The Three Peaks Challenge, pretty straight forward, climb Ben Nevis, Scaffel Pike and Snowdon in 24 hours.
Three mountains, that’s more mountains than I’ve climbed but a day to do it seems like plenty of time, right? On paper yes, each mountain will take an average of 4 hours so that’s only 12 hours – this is so easy! But wait, how do we get between them? That’s the real challenge, not navigating or the logistics of transport, no. Just the sudden realisation that you will be in a minibus for the other 12 hours – that’s a challenge, fighting to sleep and avoiding cramp, keeping your legs from seizing up and avoiding self inflicted DVT, eating pre-cooked pasta without utensils in transit – here’s the challenge.
But I’m ahead of myself, how did all of this come about? A couple of months ago Children With Cancer UK asked if a few of the staff at TVC would like to raise money and take part. Modern day heroes Alex Royce, Emma Kaye, James Stern, Matt Hall, Matt Samra, Miranda Pitt and Oli Miller stood up to be counted. All we had to do now was raise some serious cash for a charity which you need no convincing to help, get some training in and most importantly look at potential local establishments for a couple of drinks the night before.
Two out of three isn’t bad, training for a walk? I’ve been training my whole life! We have stairs in the office, job done.
So, on to the walk itself – following a pleasant night in Fort William taking in the local culture and a one woman country music tribute band, we woke early to one of the most ill advised breakfasts of all time, i.e. fully cooked, Matt H would later regret returning for seconds.
Joining us for the challenge would be CWC’s Ben, who had taken the challenge a year previously so therefore was inundated with questions he could never possibly hope to answer, and mountain guide, I want to say… Andy? who would be our Tenzing Norgay.
We began our ascent of peak one, Ben Nevis, and made quick progress, it seemed. After what felt like an eternity we were informed that we were a quarter of the way up, if it wasn’t for the beauty of the surroundings, I might have jumped. Anyway, it was all worth it for the beautiful landscape we were treated to when we finally reached the peak. Just kidding! On what would become a theme for the day, visibility was low to the point of blindness at the top and after some rather rapid team photos we began our descent.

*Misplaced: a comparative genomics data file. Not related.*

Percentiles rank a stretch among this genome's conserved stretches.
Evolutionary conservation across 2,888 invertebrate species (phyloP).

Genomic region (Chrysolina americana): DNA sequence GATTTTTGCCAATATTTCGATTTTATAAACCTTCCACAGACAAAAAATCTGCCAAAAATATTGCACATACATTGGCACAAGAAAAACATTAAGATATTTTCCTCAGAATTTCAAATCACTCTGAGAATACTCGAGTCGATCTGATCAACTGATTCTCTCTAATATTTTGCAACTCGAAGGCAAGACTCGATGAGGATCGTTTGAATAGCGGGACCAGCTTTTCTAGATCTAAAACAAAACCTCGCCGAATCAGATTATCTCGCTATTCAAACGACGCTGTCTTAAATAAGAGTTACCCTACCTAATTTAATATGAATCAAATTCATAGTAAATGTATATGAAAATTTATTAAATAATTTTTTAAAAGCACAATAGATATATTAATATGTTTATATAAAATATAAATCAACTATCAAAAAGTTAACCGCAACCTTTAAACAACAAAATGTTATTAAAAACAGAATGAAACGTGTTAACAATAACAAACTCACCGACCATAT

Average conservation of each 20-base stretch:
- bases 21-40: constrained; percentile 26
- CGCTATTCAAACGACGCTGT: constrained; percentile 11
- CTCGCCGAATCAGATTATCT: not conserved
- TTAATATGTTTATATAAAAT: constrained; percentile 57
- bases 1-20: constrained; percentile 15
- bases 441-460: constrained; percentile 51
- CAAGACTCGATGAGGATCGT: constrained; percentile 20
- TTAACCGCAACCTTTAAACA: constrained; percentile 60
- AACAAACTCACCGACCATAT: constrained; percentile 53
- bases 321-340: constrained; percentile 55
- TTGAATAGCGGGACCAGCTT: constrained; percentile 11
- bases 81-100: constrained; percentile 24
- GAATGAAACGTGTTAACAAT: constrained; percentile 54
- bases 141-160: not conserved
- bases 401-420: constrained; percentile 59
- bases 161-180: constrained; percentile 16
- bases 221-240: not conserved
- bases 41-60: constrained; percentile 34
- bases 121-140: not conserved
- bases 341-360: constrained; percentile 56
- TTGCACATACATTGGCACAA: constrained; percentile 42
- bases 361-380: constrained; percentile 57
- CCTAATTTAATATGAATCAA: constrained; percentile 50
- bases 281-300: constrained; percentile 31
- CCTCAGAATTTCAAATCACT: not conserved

We were back down in not time, or so I seem to remember, and so began minibus journey one, a seven hour pleasure cruise of some of the North of Britain’s top motorways and B-roads. By the end of the journey the team had developed the early stages of rigour mortis but what better than a quick leg stretch in complete darkness, on a mountain, for four hours? Peak two, Scaffel Pike time. This was different, anyone who might have felt a little tired would be jarred into wide eyed full functionality by calls from our guide of “you can’t see it, but we’re next to a cliff face” and “this is where most people break their ankles” – inspiring words.
A little worse for wear but all in one piece we returned to our rolling paradise at around 1am and were back on the road for peak three, Snowdon. It was dark again when we arrived but we were buoyed by the news that Snowdon’s “the easy one”. You liars. Apparently there is an easy one, but it takes longer, so if you’re doing a challenge that requires you to be finished in time you take the aptly named “PYG” track and she was a swine. Loose stone? Palm grating rock climbing? Random but frequent bone snapping gaps in the path? Absolutely.
When we reached the top though, all was forgiven and forgotten, sure there was no view, but this was the top of a mountain! The third we’d conquered today and we’d got there on time so the challenge wasn’t just attainable but within reach – it wasn’t over yet but just knowing that it was so close and the minibus that now had a Stockholm Syndrome style hold on us was waiting, we ploughed on.
So… with 25 minutes to spare we found ourselves in the car park at the bottom of a mountain, 23hrs and 35mins after setting off from a car park at the bottom of another mountain, with a third in between for good measure.
Not that it was a race but yes, the TVC team did finish first out of all the teams who took on the challenge, by a margin, with time to spare – but that’s not the point.
Was it fun, absolutely, did it feel like an accomplishment, you know it, would we do it again?